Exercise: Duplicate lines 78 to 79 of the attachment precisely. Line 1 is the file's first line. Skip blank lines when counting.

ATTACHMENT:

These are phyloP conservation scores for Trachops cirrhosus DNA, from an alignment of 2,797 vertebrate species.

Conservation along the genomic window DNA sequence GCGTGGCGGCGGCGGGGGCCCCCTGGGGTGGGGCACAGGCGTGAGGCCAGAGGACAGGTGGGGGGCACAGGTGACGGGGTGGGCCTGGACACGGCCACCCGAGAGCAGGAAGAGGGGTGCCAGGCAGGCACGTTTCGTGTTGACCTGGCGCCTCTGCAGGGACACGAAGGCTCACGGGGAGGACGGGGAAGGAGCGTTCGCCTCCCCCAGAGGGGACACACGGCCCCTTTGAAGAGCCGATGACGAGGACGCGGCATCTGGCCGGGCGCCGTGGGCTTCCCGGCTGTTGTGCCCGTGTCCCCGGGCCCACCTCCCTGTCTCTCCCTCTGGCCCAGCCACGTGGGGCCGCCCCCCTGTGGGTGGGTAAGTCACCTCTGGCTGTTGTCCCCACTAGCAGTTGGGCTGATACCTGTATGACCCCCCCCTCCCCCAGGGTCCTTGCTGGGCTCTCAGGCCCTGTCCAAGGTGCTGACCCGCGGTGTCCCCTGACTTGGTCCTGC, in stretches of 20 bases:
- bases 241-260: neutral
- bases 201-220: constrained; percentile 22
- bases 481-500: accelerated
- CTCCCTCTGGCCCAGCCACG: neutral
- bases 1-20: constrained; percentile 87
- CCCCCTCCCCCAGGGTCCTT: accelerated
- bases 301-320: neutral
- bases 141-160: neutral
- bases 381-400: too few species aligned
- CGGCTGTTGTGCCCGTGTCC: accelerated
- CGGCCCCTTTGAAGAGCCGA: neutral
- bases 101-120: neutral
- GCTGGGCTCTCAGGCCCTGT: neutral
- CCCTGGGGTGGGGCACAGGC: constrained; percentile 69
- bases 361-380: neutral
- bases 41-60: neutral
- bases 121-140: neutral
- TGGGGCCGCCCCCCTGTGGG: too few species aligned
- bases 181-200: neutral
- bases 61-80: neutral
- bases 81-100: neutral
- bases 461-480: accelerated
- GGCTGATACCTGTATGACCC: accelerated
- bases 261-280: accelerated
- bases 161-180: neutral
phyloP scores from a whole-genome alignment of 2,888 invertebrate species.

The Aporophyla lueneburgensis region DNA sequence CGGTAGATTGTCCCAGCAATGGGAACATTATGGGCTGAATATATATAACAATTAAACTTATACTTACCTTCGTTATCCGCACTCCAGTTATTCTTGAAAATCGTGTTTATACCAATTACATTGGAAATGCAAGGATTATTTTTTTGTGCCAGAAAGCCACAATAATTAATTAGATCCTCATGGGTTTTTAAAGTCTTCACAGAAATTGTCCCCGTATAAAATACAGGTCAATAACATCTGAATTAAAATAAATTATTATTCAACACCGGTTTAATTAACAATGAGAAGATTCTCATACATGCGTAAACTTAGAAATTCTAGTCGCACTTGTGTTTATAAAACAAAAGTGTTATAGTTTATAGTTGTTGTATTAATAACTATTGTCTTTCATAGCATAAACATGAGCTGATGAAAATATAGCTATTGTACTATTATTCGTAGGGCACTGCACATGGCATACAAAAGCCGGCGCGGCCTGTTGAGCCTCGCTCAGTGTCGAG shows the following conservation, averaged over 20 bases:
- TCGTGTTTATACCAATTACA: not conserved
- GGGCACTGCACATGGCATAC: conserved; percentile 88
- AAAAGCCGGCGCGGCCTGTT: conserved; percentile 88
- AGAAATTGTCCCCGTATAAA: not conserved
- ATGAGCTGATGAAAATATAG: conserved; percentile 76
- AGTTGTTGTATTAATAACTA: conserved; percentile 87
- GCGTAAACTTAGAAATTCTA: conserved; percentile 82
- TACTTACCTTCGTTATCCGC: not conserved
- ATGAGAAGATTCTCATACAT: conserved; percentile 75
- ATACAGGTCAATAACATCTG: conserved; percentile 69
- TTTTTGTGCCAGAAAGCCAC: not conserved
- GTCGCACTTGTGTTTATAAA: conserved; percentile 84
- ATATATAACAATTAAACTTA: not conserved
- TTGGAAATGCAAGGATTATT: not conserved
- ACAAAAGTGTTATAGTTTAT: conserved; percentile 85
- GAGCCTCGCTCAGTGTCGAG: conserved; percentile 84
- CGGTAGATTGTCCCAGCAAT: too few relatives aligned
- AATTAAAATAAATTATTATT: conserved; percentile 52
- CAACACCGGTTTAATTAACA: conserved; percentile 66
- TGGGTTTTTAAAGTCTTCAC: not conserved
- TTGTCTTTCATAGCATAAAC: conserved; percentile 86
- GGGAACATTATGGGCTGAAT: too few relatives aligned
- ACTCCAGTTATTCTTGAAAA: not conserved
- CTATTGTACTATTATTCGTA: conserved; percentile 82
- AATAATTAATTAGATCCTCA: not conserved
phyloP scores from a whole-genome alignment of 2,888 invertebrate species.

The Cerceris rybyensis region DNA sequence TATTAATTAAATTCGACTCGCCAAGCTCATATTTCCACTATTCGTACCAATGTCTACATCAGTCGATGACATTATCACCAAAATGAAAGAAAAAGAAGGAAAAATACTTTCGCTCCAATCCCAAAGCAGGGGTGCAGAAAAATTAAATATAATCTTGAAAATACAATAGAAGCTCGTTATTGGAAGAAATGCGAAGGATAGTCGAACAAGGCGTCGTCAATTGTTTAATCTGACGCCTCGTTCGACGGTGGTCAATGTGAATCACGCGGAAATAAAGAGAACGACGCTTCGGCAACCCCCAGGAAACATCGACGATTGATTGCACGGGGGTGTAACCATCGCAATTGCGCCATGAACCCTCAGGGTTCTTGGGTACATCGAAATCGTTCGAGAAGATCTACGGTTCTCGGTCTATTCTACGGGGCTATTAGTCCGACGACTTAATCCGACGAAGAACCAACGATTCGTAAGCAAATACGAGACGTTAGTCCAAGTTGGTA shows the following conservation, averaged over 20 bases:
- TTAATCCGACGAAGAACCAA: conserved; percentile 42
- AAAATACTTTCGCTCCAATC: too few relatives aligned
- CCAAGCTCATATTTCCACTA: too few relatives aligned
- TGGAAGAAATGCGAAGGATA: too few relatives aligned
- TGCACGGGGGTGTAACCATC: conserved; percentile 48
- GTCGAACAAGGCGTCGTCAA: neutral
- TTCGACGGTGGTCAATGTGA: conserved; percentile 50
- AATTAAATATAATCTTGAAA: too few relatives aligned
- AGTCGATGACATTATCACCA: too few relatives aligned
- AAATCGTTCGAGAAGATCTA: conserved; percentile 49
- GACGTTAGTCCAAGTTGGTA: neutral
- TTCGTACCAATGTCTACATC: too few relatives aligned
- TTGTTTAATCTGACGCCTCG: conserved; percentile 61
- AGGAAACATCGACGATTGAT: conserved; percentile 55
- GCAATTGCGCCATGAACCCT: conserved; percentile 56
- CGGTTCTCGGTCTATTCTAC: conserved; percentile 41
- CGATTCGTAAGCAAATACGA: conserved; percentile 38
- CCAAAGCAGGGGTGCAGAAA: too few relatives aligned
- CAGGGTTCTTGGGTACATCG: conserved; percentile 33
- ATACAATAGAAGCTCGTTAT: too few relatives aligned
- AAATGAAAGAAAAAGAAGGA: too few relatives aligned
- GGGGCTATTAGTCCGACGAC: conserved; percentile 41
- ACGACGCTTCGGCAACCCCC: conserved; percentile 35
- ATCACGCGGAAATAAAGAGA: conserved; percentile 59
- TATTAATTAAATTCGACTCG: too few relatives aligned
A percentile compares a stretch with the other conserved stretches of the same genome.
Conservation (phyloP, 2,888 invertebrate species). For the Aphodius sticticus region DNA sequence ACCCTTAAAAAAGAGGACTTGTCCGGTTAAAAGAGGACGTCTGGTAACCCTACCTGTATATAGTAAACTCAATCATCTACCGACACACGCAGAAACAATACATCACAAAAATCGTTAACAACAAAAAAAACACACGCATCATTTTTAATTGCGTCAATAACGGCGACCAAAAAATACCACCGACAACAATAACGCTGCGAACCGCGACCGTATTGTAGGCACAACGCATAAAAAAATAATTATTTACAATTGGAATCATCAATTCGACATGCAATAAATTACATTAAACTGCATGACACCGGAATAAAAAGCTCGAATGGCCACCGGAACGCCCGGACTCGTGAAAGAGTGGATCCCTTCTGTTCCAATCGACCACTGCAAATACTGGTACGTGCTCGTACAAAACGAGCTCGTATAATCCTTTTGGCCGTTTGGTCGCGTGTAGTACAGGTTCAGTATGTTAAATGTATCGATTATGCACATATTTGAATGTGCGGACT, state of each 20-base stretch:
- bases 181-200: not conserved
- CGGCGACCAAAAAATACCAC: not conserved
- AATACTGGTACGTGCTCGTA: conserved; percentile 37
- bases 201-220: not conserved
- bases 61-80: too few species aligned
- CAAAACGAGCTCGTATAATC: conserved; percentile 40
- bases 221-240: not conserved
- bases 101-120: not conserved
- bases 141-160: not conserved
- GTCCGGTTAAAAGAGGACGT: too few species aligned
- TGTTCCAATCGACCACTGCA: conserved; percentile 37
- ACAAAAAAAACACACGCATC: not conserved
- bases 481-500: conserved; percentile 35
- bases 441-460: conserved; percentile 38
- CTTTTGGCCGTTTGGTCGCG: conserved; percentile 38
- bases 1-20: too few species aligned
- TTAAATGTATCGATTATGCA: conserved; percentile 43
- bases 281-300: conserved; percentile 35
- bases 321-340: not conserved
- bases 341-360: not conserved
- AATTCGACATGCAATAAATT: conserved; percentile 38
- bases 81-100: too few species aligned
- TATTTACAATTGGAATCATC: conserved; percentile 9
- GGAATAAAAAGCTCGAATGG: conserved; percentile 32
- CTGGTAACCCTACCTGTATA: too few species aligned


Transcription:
- GGGGCTATTAGTCCGACGAC: conserved; percentile 41
- ACGACGCTTCGGCAACCCCC: conserved; percentile 35